Do you like clichés? If so, then we have the demo for you. Kane and Lynch ticks the standard third-person shooter boxes; it has a standard loadout of guns and grenades, a cover system, AI team mates, regenerating health, and waves of generic enemies to gun down. The four combat scenes are based on a Heat-esque assassination mission, and are scattered with pillars that fly apart Matrix-style under fire. However, the game shows some sophistication between the swear words, even if the demo doesn’t allow time for it to develop: rappelling down a skyscraper neatly foreshadows the gun battle in the street below, and the characters at least have a hint of originality – putting a bald spot on the player character in a third-person shooter is a brave idea, and getting mortally wounded brings your character’s subconscious to the surface for a few seconds and lets you hear their inner turmoil. If you do get brought down, your teammates will revive you with a shot of adrenaline, and only dying repeatedly will overdose you and end the level. However, those team mates will gun you down if you’re not careful, and the enemies will also often behave oddly – failing to react to being flanked or set on fire. There were even several full-on animation glitches, overly re-used character models, and the controls and cover system are flaky. Despite all this there’s some fun to be had here, getting your team together and charging through gets the adrenaline going, and leaving them behind and beating the level solo using only your pistol gives the game some challenge (needed, as there’s no selectable difficulty, and it’s pretty easy). The demo also offers split-screen co-op, but it requires an Xbox 360 controller – my Dualshock 2 with a USB adaptor doesn’t work – so I wasn’t able to test it.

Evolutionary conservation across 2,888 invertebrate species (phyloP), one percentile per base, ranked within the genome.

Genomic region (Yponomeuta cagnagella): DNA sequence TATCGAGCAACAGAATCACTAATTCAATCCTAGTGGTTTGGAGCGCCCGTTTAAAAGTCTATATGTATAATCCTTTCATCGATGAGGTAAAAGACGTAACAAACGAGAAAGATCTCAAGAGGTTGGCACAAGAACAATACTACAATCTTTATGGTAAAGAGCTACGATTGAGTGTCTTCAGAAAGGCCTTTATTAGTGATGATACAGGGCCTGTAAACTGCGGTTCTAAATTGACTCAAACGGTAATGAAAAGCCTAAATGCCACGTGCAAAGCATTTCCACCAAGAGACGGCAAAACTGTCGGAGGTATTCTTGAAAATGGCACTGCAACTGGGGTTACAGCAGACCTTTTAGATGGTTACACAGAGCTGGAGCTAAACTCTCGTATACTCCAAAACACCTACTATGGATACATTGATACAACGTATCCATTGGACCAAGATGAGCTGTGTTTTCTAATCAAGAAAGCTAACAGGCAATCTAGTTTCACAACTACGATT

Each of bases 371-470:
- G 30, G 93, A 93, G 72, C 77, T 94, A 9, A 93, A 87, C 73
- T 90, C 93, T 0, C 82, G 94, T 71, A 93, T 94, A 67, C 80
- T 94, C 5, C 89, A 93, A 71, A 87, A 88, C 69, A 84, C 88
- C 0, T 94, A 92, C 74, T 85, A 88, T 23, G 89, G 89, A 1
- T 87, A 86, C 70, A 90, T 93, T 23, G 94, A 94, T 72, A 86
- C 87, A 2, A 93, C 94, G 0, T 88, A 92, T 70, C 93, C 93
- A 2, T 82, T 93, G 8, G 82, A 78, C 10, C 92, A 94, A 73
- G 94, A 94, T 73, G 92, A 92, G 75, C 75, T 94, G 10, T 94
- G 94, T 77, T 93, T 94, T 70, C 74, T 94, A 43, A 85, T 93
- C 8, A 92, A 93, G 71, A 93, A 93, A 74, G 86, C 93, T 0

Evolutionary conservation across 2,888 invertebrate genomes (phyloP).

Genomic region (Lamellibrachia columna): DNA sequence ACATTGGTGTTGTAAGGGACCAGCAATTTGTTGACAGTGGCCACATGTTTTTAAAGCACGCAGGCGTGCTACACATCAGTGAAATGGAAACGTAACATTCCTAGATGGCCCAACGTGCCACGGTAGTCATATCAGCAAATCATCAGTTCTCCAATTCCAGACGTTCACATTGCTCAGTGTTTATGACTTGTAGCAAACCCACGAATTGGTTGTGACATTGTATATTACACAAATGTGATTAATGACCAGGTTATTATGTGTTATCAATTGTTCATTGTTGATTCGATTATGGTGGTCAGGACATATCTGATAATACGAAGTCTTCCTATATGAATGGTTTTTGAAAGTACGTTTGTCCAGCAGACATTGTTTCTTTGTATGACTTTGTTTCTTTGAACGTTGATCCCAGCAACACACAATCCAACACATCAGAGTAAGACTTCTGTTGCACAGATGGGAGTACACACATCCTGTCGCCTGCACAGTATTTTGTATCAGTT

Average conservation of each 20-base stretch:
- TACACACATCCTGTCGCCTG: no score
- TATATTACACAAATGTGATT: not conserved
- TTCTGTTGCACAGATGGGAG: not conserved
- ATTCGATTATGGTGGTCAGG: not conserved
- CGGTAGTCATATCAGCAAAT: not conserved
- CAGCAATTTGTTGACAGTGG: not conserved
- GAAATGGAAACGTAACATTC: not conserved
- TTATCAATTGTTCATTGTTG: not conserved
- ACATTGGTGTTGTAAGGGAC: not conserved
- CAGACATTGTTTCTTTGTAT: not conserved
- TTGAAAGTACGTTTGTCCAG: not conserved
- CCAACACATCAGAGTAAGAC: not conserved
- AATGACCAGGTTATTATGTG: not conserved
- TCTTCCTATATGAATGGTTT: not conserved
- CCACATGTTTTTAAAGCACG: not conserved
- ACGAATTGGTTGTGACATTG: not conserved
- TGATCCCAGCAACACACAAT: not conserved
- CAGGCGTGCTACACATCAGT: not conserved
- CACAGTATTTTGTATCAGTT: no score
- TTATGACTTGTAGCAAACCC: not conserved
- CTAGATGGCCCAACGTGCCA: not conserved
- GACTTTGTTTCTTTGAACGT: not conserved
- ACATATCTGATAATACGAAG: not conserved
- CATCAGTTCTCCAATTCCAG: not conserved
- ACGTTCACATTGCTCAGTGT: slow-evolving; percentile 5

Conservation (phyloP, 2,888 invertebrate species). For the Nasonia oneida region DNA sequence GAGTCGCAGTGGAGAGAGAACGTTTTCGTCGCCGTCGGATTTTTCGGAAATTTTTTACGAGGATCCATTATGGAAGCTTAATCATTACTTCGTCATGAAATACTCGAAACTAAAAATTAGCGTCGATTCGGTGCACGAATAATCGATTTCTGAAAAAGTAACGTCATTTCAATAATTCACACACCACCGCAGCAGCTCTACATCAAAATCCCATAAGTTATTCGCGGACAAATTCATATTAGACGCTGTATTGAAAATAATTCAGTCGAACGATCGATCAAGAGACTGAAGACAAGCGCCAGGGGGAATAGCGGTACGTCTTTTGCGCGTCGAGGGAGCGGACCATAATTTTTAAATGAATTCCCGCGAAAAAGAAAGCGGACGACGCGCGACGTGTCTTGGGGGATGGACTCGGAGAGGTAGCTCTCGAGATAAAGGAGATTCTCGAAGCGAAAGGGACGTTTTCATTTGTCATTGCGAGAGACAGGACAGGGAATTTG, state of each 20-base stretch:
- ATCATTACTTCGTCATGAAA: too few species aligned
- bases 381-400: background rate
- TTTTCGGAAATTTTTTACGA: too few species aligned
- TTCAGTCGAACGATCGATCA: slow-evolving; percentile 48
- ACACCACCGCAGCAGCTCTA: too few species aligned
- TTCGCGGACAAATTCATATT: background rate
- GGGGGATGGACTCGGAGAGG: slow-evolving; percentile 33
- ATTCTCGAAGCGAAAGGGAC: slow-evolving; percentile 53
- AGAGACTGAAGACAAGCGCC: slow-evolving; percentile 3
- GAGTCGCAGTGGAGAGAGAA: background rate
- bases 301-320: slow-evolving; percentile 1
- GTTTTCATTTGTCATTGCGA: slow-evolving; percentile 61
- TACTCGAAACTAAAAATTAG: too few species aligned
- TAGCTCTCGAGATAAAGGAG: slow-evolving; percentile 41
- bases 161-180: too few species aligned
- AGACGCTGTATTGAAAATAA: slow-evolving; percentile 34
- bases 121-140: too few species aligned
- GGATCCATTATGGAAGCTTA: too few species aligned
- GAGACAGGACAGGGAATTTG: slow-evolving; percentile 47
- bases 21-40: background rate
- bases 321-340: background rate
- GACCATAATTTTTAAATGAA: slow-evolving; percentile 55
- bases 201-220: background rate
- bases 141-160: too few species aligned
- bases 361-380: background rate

This demo is basically nothing special, and has some problems with the controls. If you have the kit and the companion required for co-op it’s probably worth a go, otherwise only fans of third-person shooters or cinematic pretension should bother.

1/3 – For fans only

Tech details:

Size: 600 MB

System Requirements: 2 GHz CPU, 1 GB RAM, 128 MB GeForce 6600/ATi X1300, Windows XP/Vista, Xbox 360 controller for co-op

Audiosurf

May 9, 2008